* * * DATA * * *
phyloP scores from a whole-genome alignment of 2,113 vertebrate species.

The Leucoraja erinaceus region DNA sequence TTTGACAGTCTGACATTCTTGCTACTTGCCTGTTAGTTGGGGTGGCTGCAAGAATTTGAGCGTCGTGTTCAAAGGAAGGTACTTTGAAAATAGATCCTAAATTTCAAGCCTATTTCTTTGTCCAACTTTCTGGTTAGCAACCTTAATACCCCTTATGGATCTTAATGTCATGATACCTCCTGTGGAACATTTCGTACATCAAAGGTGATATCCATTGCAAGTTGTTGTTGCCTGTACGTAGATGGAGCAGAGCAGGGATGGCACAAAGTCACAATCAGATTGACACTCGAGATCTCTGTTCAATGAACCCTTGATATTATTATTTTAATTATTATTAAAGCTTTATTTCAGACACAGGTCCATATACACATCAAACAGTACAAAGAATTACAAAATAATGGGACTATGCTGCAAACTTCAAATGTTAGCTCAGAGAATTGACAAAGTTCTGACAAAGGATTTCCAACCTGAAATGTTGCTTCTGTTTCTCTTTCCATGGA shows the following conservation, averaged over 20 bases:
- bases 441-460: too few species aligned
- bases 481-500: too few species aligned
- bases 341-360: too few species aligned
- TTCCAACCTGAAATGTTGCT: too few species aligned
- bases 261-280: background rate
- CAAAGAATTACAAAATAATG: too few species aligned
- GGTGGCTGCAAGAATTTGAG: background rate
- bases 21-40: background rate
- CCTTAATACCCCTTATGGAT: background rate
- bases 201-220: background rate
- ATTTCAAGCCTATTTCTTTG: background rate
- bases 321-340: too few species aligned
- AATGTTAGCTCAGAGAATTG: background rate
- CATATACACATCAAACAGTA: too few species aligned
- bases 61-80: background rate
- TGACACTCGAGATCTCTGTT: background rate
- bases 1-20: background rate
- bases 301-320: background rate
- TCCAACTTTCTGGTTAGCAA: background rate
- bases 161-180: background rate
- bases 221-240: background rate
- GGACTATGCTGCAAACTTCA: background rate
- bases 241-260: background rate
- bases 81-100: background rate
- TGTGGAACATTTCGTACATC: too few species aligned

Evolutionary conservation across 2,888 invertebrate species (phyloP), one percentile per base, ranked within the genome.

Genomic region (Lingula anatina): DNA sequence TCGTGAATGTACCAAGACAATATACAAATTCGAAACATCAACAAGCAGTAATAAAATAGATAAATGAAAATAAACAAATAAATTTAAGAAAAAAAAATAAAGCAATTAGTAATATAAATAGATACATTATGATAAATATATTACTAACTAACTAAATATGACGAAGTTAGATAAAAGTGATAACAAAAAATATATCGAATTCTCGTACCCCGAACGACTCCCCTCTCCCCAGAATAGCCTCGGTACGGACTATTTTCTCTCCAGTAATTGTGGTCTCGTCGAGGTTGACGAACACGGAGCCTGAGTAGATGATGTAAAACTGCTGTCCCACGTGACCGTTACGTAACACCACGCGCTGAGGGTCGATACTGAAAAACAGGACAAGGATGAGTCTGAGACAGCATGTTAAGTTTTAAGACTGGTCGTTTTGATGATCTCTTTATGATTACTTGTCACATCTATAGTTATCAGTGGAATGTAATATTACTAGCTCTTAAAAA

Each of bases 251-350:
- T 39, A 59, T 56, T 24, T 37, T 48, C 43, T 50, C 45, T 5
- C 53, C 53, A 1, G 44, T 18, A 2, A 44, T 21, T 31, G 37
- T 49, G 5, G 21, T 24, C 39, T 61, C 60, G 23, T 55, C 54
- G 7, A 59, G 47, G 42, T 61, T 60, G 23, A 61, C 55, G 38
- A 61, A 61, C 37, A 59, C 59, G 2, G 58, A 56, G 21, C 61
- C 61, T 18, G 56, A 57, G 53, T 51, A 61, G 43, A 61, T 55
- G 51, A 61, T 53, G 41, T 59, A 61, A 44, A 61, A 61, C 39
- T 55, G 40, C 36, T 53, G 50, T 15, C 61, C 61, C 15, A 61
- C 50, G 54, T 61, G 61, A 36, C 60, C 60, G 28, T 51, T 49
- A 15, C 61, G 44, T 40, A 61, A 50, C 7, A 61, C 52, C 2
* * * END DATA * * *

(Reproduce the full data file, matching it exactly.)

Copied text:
phyloP scores from a whole-genome alignment of 2,113 vertebrate species.

The Leucoraja erinaceus region DNA sequence TTTGACAGTCTGACATTCTTGCTACTTGCCTGTTAGTTGGGGTGGCTGCAAGAATTTGAGCGTCGTGTTCAAAGGAAGGTACTTTGAAAATAGATCCTAAATTTCAAGCCTATTTCTTTGTCCAACTTTCTGGTTAGCAACCTTAATACCCCTTATGGATCTTAATGTCATGATACCTCCTGTGGAACATTTCGTACATCAAAGGTGATATCCATTGCAAGTTGTTGTTGCCTGTACGTAGATGGAGCAGAGCAGGGATGGCACAAAGTCACAATCAGATTGACACTCGAGATCTCTGTTCAATGAACCCTTGATATTATTATTTTAATTATTATTAAAGCTTTATTTCAGACACAGGTCCATATACACATCAAACAGTACAAAGAATTACAAAATAATGGGACTATGCTGCAAACTTCAAATGTTAGCTCAGAGAATTGACAAAGTTCTGACAAAGGATTTCCAACCTGAAATGTTGCTTCTGTTTCTCTTTCCATGGA shows the following conservation, averaged over 20 bases:
- bases 441-460: too few species aligned
- bases 481-500: too few species aligned
- bases 341-360: too few species aligned
- TTCCAACCTGAAATGTTGCT: too few species aligned
- bases 261-280: background rate
- CAAAGAATTACAAAATAATG: too few species aligned
- GGTGGCTGCAAGAATTTGAG: background rate
- bases 21-40: background rate
- CCTTAATACCCCTTATGGAT: background rate
- bases 201-220: background rate
- ATTTCAAGCCTATTTCTTTG: background rate
- bases 321-340: too few species aligned
- AATGTTAGCTCAGAGAATTG: background rate
- CATATACACATCAAACAGTA: too few species aligned
- bases 61-80: background rate
- TGACACTCGAGATCTCTGTT: background rate
- bases 1-20: background rate
- bases 301-320: background rate
- TCCAACTTTCTGGTTAGCAA: background rate
- bases 161-180: background rate
- bases 221-240: background rate
- GGACTATGCTGCAAACTTCA: background rate
- bases 241-260: background rate
- bases 81-100: background rate
- TGTGGAACATTTCGTACATC: too few species aligned

Evolutionary conservation across 2,888 invertebrate species (phyloP), one percentile per base, ranked within the genome.

Genomic region (Lingula anatina): DNA sequence TCGTGAATGTACCAAGACAATATACAAATTCGAAACATCAACAAGCAGTAATAAAATAGATAAATGAAAATAAACAAATAAATTTAAGAAAAAAAAATAAAGCAATTAGTAATATAAATAGATACATTATGATAAATATATTACTAACTAACTAAATATGACGAAGTTAGATAAAAGTGATAACAAAAAATATATCGAATTCTCGTACCCCGAACGACTCCCCTCTCCCCAGAATAGCCTCGGTACGGACTATTTTCTCTCCAGTAATTGTGGTCTCGTCGAGGTTGACGAACACGGAGCCTGAGTAGATGATGTAAAACTGCTGTCCCACGTGACCGTTACGTAACACCACGCGCTGAGGGTCGATACTGAAAAACAGGACAAGGATGAGTCTGAGACAGCATGTTAAGTTTTAAGACTGGTCGTTTTGATGATCTCTTTATGATTACTTGTCACATCTATAGTTATCAGTGGAATGTAATATTACTAGCTCTTAAAAA

Each of bases 251-350:
- T 39, A 59, T 56, T 24, T 37, T 48, C 43, T 50, C 45, T 5
- C 53, C 53, A 1, G 44, T 18, A 2, A 44, T 21, T 31, G 37
- T 49, G 5, G 21, T 24, C 39, T 61, C 60, G 23, T 55, C 54
- G 7, A 59, G 47, G 42, T 61, T 60, G 23, A 61, C 55, G 38
- A 61, A 61, C 37, A 59, C 59, G 2, G 58, A 56, G 21, C 61
- C 61, T 18, G 56, A 57, G 53, T 51, A 61, G 43, A 61, T 55
- G 51, A 61, T 53, G 41, T 59, A 61, A 44, A 61, A 61, C 39
- T 55, G 40, C 36, T 53, G 50, T 15, C 61, C 61, C 15, A 61
- C 50, G 54, T 61, G 61, A 36, C 60, C 60, G 28, T 51, T 49
- A 15, C 61, G 44, T 40, A 61, A 50, C 7, A 61, C 52, C 2